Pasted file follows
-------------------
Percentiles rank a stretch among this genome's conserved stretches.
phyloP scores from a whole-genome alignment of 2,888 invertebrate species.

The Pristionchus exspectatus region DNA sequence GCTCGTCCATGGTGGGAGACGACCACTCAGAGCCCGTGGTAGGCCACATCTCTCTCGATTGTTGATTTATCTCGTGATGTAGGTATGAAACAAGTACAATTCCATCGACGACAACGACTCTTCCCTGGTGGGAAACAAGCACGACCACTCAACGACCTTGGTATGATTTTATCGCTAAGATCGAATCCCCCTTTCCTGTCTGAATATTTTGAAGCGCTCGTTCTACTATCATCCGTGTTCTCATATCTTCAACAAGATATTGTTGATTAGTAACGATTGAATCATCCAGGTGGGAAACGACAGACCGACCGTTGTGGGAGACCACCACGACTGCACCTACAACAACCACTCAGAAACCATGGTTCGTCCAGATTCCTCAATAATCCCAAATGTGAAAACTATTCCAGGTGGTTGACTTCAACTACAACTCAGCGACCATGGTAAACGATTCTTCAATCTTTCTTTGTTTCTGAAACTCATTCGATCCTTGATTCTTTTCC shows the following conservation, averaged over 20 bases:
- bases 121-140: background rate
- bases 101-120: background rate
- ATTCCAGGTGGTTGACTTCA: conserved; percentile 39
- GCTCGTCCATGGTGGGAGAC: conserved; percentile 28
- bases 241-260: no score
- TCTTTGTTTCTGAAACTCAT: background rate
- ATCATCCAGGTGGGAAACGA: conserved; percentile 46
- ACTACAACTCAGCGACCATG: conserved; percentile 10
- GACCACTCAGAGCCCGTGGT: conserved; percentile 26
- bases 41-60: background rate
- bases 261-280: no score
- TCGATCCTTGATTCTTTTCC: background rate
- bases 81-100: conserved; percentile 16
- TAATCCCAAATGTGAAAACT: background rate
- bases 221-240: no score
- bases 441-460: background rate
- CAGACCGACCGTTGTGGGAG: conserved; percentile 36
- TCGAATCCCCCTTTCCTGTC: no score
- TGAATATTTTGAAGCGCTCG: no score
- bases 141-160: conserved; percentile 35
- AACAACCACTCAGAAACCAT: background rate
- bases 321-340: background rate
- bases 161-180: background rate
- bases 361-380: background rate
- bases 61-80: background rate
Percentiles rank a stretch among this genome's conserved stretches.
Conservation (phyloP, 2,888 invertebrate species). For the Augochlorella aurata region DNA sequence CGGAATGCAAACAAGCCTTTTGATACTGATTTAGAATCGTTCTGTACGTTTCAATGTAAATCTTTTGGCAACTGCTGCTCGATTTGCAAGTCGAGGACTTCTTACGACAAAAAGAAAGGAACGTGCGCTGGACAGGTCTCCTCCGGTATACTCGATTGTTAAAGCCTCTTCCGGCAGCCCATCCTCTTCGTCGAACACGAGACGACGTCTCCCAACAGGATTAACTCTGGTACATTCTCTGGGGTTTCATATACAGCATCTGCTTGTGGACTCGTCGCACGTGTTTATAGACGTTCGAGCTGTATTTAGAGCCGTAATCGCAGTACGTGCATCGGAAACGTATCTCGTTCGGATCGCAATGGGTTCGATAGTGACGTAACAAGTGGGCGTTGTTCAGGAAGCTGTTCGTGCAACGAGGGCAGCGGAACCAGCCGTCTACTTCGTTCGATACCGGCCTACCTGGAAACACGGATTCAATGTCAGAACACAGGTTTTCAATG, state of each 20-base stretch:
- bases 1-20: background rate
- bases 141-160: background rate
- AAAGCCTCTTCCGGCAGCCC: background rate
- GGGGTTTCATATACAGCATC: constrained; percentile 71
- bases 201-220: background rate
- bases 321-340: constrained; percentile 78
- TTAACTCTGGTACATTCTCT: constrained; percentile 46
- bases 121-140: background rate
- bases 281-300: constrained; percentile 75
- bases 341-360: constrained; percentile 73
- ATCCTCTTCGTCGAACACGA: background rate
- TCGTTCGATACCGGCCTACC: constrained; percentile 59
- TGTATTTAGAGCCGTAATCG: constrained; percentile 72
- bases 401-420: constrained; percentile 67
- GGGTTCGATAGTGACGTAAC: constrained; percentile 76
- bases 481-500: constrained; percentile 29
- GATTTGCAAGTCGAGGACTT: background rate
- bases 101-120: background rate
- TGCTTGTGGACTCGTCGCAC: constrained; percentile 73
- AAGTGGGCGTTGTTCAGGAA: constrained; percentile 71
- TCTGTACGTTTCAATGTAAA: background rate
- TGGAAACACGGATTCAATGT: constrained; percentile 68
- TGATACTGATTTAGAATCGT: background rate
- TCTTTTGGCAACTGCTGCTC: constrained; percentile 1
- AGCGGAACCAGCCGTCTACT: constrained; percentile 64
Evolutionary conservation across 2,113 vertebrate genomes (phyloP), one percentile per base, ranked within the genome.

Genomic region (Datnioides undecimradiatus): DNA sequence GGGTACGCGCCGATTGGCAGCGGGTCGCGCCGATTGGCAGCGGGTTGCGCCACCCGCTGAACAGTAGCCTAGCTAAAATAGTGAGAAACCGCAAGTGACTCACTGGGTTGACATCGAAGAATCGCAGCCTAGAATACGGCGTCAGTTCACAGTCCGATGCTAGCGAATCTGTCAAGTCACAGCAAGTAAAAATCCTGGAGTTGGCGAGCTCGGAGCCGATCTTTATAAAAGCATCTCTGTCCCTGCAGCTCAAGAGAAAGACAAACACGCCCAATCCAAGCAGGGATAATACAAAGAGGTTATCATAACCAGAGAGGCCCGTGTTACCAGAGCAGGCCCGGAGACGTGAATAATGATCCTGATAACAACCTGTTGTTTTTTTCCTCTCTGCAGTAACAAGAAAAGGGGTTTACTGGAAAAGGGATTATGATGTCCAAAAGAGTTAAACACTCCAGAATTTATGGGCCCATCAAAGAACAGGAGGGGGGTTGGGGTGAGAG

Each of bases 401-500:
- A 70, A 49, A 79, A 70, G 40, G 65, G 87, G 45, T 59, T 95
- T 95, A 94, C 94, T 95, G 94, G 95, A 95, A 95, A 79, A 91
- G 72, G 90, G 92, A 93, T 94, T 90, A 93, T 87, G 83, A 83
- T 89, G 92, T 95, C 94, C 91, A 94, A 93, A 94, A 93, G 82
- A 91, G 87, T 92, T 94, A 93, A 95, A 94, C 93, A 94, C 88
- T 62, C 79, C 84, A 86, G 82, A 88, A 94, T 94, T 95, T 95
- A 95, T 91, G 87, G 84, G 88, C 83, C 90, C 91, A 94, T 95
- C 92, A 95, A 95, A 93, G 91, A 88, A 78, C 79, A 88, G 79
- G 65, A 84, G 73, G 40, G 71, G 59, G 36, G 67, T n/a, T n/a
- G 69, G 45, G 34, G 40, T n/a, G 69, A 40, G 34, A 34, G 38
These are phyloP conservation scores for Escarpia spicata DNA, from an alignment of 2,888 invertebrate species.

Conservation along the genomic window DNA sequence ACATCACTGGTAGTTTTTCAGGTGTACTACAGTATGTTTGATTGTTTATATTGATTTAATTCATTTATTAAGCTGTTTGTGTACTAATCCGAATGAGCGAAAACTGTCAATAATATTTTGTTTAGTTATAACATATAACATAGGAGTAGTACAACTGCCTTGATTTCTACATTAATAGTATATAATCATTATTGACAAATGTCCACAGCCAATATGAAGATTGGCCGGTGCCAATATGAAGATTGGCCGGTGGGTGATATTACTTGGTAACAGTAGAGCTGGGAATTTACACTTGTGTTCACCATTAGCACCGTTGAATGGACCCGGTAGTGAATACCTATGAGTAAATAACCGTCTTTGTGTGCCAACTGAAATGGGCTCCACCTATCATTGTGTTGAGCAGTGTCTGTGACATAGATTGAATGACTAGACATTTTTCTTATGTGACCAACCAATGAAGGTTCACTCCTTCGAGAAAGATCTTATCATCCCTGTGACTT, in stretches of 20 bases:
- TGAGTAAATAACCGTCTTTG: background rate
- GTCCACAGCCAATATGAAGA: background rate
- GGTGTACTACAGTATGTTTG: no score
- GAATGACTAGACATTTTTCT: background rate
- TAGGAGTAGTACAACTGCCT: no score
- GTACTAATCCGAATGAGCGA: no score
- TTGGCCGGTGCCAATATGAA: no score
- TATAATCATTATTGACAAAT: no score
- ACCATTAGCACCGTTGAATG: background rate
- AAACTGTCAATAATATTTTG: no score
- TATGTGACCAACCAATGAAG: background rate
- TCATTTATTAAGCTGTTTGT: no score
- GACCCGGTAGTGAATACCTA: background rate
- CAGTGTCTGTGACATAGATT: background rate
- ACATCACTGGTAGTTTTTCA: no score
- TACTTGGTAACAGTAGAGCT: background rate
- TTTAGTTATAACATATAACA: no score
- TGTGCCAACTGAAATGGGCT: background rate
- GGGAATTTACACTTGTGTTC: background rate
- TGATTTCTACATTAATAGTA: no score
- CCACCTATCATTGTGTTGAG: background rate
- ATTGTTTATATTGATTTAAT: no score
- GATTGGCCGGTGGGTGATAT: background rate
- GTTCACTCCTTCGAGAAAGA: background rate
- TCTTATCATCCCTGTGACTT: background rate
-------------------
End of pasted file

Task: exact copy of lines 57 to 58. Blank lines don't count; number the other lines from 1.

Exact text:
Genomic region (Datnioides undecimradiatus): DNA sequence GGGTACGCGCCGATTGGCAGCGGGTCGCGCCGATTGGCAGCGGGTTGCGCCACCCGCTGAACAGTAGCCTAGCTAAAATAGTGAGAAACCGCAAGTGACTCACTGGGTTGACATCGAAGAATCGCAGCCTAGAATACGGCGTCAGTTCACAGTCCGATGCTAGCGAATCTGTCAAGTCACAGCAAGTAAAAATCCTGGAGTTGGCGAGCTCGGAGCCGATCTTTATAAAAGCATCTCTGTCCCTGCAGCTCAAGAGAAAGACAAACACGCCCAATCCAAGCAGGGATAATACAAAGAGGTTATCATAACCAGAGAGGCCCGTGTTACCAGAGCAGGCCCGGAGACGTGAATAATGATCCTGATAACAACCTGTTGTTTTTTTCCTCTCTGCAGTAACAAGAAAAGGGGTTTACTGGAAAAGGGATTATGATGTCCAAAAGAGTTAAACACTCCAGAATTTATGGGCCCATCAAAGAACAGGAGGGGGGTTGGGGTGAGAG

Each of bases 401-500: